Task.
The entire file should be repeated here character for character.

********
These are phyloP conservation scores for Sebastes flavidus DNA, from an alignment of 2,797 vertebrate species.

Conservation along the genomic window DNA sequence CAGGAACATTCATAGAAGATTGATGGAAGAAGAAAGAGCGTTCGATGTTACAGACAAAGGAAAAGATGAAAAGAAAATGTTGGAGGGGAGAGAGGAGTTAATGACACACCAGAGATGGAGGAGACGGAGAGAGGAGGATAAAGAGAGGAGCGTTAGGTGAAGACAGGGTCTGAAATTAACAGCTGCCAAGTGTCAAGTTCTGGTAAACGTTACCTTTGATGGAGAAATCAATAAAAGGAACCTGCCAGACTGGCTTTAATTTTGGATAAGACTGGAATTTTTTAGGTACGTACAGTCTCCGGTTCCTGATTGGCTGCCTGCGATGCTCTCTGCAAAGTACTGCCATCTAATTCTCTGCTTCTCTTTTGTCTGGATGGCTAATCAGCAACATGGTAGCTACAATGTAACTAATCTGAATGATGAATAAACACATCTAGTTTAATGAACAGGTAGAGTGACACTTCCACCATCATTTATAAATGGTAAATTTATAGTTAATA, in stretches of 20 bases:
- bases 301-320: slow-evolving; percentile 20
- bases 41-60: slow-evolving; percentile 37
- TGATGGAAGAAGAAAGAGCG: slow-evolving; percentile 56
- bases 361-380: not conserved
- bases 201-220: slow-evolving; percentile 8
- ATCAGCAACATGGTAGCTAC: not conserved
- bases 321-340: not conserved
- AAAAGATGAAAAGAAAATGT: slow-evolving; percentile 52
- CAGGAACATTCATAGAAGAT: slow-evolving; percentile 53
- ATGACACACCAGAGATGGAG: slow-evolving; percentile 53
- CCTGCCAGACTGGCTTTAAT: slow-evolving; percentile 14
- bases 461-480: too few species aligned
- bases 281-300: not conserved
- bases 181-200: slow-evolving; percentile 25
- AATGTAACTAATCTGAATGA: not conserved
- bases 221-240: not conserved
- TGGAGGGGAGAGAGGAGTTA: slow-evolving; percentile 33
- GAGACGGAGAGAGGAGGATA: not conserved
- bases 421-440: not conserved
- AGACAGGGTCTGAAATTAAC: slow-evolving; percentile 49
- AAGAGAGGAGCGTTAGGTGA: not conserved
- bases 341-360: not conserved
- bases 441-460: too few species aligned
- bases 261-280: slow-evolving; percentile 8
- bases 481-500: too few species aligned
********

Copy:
These are phyloP conservation scores for Sebastes flavidus DNA, from an alignment of 2,797 vertebrate species.

Conservation along the genomic window DNA sequence CAGGAACATTCATAGAAGATTGATGGAAGAAGAAAGAGCGTTCGATGTTACAGACAAAGGAAAAGATGAAAAGAAAATGTTGGAGGGGAGAGAGGAGTTAATGACACACCAGAGATGGAGGAGACGGAGAGAGGAGGATAAAGAGAGGAGCGTTAGGTGAAGACAGGGTCTGAAATTAACAGCTGCCAAGTGTCAAGTTCTGGTAAACGTTACCTTTGATGGAGAAATCAATAAAAGGAACCTGCCAGACTGGCTTTAATTTTGGATAAGACTGGAATTTTTTAGGTACGTACAGTCTCCGGTTCCTGATTGGCTGCCTGCGATGCTCTCTGCAAAGTACTGCCATCTAATTCTCTGCTTCTCTTTTGTCTGGATGGCTAATCAGCAACATGGTAGCTACAATGTAACTAATCTGAATGATGAATAAACACATCTAGTTTAATGAACAGGTAGAGTGACACTTCCACCATCATTTATAAATGGTAAATTTATAGTTAATA, in stretches of 20 bases:
- bases 301-320: slow-evolving; percentile 20
- bases 41-60: slow-evolving; percentile 37
- TGATGGAAGAAGAAAGAGCG: slow-evolving; percentile 56
- bases 361-380: not conserved
- bases 201-220: slow-evolving; percentile 8
- ATCAGCAACATGGTAGCTAC: not conserved
- bases 321-340: not conserved
- AAAAGATGAAAAGAAAATGT: slow-evolving; percentile 52
- CAGGAACATTCATAGAAGAT: slow-evolving; percentile 53
- ATGACACACCAGAGATGGAG: slow-evolving; percentile 53
- CCTGCCAGACTGGCTTTAAT: slow-evolving; percentile 14
- bases 461-480: too few species aligned
- bases 281-300: not conserved
- bases 181-200: slow-evolving; percentile 25
- AATGTAACTAATCTGAATGA: not conserved
- bases 221-240: not conserved
- TGGAGGGGAGAGAGGAGTTA: slow-evolving; percentile 33
- GAGACGGAGAGAGGAGGATA: not conserved
- bases 421-440: not conserved
- AGACAGGGTCTGAAATTAAC: slow-evolving; percentile 49
- AAGAGAGGAGCGTTAGGTGA: not conserved
- bases 341-360: not conserved
- bases 441-460: too few species aligned
- bases 261-280: slow-evolving; percentile 8
- bases 481-500: too few species aligned